A VERY BERRY SAMPLER: Edible Berries in the Wild
By Kim Martin
Photo by MrGajowy3
1. Beautyberry – Used to make jellies and wines, a vital food source for wildlife, it is edible for consumption in small amounts. Its berry growth is of the more unusual manner, clusters growing on the plant stems.
2. Elderberry – Commonly used in medicinal applications as well as juices, jams, pies, and wine, it should be cooked; leaves, stems, bark, and roots are toxic.
3. Mulberry – Is sweet and juicy and packed with vitamin C; used in pies, cordials, and teas. It is also endowed with beneficial minerals and antioxidants.
4. Staghorn Sumac – Unlike the itchy variant of sumac, the staghorn is edible and tasty with a lemony flavor. High in vitamins A and C, it has long been used as a medicinal herb. Red in color, it differentiates from the poisonous variety, which is white.
5. Surinam Cherry – Technically a fruit and considered an invasive species by some, it ranges from pale green to bright red. As with most berries and fruits, the unripe green ones are tart; the dark red ones are tangy and sweet.
6. Wild Black Cherry – Sweet and delicious, these are smaller than traditional cherries and grow from trees that can become tall and full, favored by multitudes of birds.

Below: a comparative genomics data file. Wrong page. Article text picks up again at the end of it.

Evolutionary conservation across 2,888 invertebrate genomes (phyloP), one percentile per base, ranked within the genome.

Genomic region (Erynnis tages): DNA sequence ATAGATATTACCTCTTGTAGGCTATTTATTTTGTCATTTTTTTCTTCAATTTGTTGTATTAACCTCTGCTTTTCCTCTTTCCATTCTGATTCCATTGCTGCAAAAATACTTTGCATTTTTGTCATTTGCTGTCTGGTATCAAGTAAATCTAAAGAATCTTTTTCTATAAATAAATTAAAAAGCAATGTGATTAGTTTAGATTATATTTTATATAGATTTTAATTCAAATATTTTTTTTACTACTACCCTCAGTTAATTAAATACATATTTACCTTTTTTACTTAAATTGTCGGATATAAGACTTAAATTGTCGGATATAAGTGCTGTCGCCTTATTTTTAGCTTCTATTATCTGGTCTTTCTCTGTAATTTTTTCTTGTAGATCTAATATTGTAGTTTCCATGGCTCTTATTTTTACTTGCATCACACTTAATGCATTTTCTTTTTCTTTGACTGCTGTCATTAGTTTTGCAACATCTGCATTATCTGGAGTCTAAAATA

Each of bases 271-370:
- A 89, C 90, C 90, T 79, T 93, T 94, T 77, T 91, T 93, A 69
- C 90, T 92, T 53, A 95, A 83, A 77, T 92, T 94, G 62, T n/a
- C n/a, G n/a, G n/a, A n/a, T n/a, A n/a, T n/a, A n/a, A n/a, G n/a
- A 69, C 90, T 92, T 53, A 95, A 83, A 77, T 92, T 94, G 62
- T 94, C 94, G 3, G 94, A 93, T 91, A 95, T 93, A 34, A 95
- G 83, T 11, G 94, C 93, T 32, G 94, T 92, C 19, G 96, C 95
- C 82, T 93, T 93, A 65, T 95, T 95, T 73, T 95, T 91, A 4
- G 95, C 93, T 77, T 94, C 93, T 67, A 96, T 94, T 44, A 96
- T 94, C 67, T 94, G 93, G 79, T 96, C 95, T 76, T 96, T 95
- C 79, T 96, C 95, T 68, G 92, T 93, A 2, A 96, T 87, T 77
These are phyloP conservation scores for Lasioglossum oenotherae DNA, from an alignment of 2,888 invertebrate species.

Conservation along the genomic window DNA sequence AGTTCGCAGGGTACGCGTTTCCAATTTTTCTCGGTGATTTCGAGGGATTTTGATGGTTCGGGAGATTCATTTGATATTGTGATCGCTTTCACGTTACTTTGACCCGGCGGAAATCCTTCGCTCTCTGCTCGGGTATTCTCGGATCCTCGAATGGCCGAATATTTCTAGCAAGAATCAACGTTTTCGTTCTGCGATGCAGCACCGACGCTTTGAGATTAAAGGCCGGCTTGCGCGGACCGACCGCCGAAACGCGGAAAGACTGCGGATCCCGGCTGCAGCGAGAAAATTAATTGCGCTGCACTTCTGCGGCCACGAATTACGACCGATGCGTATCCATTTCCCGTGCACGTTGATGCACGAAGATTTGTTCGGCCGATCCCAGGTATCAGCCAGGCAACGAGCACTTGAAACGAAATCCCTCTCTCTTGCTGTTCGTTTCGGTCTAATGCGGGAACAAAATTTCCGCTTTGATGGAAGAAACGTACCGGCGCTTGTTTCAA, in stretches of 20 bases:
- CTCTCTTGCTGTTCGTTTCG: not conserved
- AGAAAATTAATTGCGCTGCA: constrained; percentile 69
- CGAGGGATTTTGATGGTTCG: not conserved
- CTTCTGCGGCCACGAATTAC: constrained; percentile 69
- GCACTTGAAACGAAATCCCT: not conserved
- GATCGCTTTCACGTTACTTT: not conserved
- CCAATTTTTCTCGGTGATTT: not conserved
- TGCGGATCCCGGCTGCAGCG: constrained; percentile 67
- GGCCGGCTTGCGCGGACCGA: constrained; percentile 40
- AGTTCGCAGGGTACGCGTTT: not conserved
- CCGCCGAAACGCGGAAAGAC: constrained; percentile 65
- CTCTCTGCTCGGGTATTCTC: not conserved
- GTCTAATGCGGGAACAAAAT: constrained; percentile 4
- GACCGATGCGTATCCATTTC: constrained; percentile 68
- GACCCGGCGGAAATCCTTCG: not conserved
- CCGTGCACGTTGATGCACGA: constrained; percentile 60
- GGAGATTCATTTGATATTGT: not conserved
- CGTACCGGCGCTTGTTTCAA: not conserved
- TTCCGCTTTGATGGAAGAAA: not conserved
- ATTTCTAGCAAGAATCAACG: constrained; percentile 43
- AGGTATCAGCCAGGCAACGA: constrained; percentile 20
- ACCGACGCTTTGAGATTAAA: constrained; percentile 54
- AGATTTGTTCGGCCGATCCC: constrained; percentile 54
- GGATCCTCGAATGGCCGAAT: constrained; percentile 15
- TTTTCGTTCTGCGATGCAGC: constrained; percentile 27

7. Creeping Cucumber – Can almost resemble a tiny watermelon in its unripe state, which is when it’s safe to consume. Avoid the darkened purple-to-black ripe stage as it is then a powerful laxative.
8. Foot Fruit – While the fruit itself is edible and sweet, the plant and seeds are toxic. The pulp and skin—red, blue, or purple—can be eaten raw or cooked.
9. Huckleberry – Sweet and tart, it is rich in antioxidants and contains more beneficial compounds than some other berries.
10. Black Chokeberry – Though astringent in the raw, it can be cooked for use in baking and in jams, jellies, syrups, tea, juices, and wine. It is also vitamin- and antioxidant-rich with immunity-boosting properties.
11. Muscadine – is a grapevine species with a thick skin ranging in color from gold to purple and black. It is a source of vitamin B2, high in riboflavin and fiber, and used to make muscadine wine.
12. Gooseberry – These grow on bushes and are green to red to purple, varying between tart and sweet. A cup contains nearly 50% of the daily value of vitamin C.